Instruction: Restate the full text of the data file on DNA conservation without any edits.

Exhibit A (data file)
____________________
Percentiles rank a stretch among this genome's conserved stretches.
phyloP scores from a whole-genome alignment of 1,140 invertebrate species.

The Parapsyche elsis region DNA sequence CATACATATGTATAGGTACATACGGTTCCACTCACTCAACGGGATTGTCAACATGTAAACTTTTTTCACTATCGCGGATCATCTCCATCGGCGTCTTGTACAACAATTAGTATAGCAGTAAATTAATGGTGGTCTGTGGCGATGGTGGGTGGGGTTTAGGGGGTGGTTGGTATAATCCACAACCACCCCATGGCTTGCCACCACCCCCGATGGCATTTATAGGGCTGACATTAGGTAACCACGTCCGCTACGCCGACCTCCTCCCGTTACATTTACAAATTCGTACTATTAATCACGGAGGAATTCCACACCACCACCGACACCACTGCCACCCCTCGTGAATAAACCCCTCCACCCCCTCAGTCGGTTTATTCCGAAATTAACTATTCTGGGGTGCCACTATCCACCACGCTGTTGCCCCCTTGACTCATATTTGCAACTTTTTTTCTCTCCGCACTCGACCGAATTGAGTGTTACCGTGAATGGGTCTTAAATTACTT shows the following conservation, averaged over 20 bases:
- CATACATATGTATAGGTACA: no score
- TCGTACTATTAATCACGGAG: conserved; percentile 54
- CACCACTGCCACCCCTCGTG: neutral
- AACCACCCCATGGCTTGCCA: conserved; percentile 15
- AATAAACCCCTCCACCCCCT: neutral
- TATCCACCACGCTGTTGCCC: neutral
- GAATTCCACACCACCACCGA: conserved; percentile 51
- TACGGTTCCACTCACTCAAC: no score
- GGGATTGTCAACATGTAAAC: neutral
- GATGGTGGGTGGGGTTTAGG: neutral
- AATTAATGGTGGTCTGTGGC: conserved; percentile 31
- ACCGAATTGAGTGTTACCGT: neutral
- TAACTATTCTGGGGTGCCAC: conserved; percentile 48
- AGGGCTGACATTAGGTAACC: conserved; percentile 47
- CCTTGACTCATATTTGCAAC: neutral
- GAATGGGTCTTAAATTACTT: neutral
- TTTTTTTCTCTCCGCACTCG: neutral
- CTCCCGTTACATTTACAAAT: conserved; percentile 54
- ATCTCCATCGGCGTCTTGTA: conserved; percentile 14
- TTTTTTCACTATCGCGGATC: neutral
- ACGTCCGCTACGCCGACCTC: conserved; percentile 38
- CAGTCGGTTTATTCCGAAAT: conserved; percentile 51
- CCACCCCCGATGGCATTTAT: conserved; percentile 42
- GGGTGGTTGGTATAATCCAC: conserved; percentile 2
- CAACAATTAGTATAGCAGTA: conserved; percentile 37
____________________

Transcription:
Percentiles rank a stretch among this genome's conserved stretches.
phyloP scores from a whole-genome alignment of 1,140 invertebrate species.

The Parapsyche elsis region DNA sequence CATACATATGTATAGGTACATACGGTTCCACTCACTCAACGGGATTGTCAACATGTAAACTTTTTTCACTATCGCGGATCATCTCCATCGGCGTCTTGTACAACAATTAGTATAGCAGTAAATTAATGGTGGTCTGTGGCGATGGTGGGTGGGGTTTAGGGGGTGGTTGGTATAATCCACAACCACCCCATGGCTTGCCACCACCCCCGATGGCATTTATAGGGCTGACATTAGGTAACCACGTCCGCTACGCCGACCTCCTCCCGTTACATTTACAAATTCGTACTATTAATCACGGAGGAATTCCACACCACCACCGACACCACTGCCACCCCTCGTGAATAAACCCCTCCACCCCCTCAGTCGGTTTATTCCGAAATTAACTATTCTGGGGTGCCACTATCCACCACGCTGTTGCCCCCTTGACTCATATTTGCAACTTTTTTTCTCTCCGCACTCGACCGAATTGAGTGTTACCGTGAATGGGTCTTAAATTACTT shows the following conservation, averaged over 20 bases:
- CATACATATGTATAGGTACA: no score
- TCGTACTATTAATCACGGAG: conserved; percentile 54
- CACCACTGCCACCCCTCGTG: neutral
- AACCACCCCATGGCTTGCCA: conserved; percentile 15
- AATAAACCCCTCCACCCCCT: neutral
- TATCCACCACGCTGTTGCCC: neutral
- GAATTCCACACCACCACCGA: conserved; percentile 51
- TACGGTTCCACTCACTCAAC: no score
- GGGATTGTCAACATGTAAAC: neutral
- GATGGTGGGTGGGGTTTAGG: neutral
- AATTAATGGTGGTCTGTGGC: conserved; percentile 31
- ACCGAATTGAGTGTTACCGT: neutral
- TAACTATTCTGGGGTGCCAC: conserved; percentile 48
- AGGGCTGACATTAGGTAACC: conserved; percentile 47
- CCTTGACTCATATTTGCAAC: neutral
- GAATGGGTCTTAAATTACTT: neutral
- TTTTTTTCTCTCCGCACTCG: neutral
- CTCCCGTTACATTTACAAAT: conserved; percentile 54
- ATCTCCATCGGCGTCTTGTA: conserved; percentile 14
- TTTTTTCACTATCGCGGATC: neutral
- ACGTCCGCTACGCCGACCTC: conserved; percentile 38
- CAGTCGGTTTATTCCGAAAT: conserved; percentile 51
- CCACCCCCGATGGCATTTAT: conserved; percentile 42
- GGGTGGTTGGTATAATCCAC: conserved; percentile 2
- CAACAATTAGTATAGCAGTA: conserved; percentile 37